The ride to Real was uneventful and we soon found ourselves at the start of the 24 kilometer long cobblestone road. I’ve been told that this road was originally built to haul the silver out of the mountains via wagon, meaning it is a very old road. I imagine riding this road on something with little to no suspension would be a spine and kidney jarring experience that most would not enjoy. Today, it’s not bad on our dual sport bikes with modern suspension but I would guess that when it’s wet it’s probably a slick challenge to ride on a motorcycle.
The road crosses the desert, enters a valley, and then begins to climb into the mountains. Here is the view looking back across the valley and the desert beyond.
The original road into Real comes in from the west and crosses over the top of the mountains. It is quite steep and a bit treacherous. It must have been really difficult on the mule teams pulling the ore wagons out because the cobblestone road was built by first tunnelling through the mountains. I don’t know how difficult it might have been to build a 1.2 kilometer tunnel through the mountains but, however tough it might have been, it was apparently better than continuing to try and get the ore out over the top of the mountains.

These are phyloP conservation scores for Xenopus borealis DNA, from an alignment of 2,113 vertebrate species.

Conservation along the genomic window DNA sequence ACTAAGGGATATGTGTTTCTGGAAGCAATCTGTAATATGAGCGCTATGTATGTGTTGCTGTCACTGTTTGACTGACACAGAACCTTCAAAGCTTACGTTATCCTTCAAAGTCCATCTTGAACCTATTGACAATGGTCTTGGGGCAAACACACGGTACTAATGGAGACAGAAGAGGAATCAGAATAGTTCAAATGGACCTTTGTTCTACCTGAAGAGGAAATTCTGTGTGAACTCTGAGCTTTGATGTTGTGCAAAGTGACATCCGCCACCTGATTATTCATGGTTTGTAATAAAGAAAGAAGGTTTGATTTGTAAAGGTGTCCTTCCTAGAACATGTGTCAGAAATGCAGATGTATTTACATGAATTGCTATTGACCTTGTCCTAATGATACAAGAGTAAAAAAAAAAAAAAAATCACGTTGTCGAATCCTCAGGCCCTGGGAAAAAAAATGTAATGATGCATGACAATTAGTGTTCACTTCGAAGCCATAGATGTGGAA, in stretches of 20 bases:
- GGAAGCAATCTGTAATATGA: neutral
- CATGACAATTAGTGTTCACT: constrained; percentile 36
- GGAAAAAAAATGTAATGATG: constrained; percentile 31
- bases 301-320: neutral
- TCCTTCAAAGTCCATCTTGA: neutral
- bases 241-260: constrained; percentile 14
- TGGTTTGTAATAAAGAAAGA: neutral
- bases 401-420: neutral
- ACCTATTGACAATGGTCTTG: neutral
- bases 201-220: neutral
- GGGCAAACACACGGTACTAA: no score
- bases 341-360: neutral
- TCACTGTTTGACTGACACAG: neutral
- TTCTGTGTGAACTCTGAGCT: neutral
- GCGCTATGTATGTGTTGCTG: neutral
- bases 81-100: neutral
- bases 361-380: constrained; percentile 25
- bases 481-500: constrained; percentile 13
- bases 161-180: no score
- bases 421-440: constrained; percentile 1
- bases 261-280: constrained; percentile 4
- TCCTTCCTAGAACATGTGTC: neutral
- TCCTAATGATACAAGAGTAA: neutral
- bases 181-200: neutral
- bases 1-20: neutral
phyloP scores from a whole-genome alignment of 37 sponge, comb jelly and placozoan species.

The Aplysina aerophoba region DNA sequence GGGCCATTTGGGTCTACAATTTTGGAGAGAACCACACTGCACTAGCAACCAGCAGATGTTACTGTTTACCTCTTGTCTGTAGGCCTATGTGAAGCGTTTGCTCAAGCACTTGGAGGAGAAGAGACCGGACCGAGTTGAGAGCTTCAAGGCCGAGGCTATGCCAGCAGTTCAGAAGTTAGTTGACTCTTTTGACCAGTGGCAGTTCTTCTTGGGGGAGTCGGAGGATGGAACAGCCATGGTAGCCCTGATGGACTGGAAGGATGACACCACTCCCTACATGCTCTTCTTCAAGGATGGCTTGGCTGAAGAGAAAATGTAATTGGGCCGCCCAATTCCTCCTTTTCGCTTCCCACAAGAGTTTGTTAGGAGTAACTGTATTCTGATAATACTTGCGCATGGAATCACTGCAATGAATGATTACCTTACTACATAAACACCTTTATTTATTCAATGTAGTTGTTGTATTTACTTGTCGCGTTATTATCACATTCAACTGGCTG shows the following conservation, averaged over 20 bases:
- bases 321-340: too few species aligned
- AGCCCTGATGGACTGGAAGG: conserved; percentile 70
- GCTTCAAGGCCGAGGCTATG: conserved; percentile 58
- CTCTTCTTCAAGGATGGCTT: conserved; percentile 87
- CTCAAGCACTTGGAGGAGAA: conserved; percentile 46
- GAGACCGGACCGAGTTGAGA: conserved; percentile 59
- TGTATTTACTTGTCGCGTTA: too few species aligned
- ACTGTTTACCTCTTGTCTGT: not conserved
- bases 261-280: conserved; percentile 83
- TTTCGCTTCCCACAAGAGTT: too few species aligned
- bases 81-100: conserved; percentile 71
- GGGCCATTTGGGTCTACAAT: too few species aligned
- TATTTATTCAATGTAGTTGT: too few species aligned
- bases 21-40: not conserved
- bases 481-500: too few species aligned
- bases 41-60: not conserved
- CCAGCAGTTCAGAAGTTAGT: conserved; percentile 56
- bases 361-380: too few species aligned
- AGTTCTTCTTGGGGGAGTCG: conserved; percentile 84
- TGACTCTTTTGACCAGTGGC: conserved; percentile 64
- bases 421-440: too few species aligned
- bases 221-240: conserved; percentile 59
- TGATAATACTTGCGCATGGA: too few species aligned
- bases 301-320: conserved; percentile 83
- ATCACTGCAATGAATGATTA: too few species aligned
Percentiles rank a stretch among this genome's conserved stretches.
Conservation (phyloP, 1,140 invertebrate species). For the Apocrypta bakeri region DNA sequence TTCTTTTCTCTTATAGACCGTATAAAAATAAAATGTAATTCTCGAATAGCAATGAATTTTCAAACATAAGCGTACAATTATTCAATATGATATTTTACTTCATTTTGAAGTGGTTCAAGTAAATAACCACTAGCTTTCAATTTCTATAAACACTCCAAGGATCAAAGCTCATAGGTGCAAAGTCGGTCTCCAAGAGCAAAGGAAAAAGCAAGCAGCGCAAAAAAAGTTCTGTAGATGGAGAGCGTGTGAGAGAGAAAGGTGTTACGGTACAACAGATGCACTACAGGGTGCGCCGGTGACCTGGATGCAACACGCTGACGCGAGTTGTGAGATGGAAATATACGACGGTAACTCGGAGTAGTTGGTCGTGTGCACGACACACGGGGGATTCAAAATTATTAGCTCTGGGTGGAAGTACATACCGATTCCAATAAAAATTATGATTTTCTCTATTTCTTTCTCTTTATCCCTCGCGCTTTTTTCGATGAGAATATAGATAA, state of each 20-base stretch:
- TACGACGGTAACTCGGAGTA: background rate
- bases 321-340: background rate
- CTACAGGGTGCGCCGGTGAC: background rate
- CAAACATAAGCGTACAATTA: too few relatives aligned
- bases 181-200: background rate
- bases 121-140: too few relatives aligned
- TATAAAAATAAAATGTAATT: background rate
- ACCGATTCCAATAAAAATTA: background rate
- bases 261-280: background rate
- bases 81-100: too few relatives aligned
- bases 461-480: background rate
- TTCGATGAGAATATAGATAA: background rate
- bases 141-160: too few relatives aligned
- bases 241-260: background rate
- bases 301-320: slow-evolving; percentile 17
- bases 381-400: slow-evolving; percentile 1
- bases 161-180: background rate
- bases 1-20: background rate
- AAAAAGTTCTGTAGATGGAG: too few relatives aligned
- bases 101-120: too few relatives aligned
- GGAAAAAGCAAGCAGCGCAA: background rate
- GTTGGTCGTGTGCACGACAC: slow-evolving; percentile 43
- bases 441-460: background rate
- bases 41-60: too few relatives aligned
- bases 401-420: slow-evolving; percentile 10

After climbing and twisting for a while you reach the welcome sign. The tunnel is just around the curve to the left.
The tunnel is one way, so we waited for a while for the cars exiting Real to clear out of the tunnel. Once in the tunnel I didn’t stop to take any pics because there was a line of cars behind me. Next time though…
Real de Catorce is just as steep as I was led to believe. The city was built on the side of the mountain and there is almost no flat ground anywhere. Everything is on a slope. It is difficult to catch the steepness in photos but I did the best I could.
JT and I searched a bit for a hotel and finally decided upon the Hotel San Juan. Aside from not having any wifi, the hotel was fine.
After unloading the bikes and changing, it was time to walk the streets.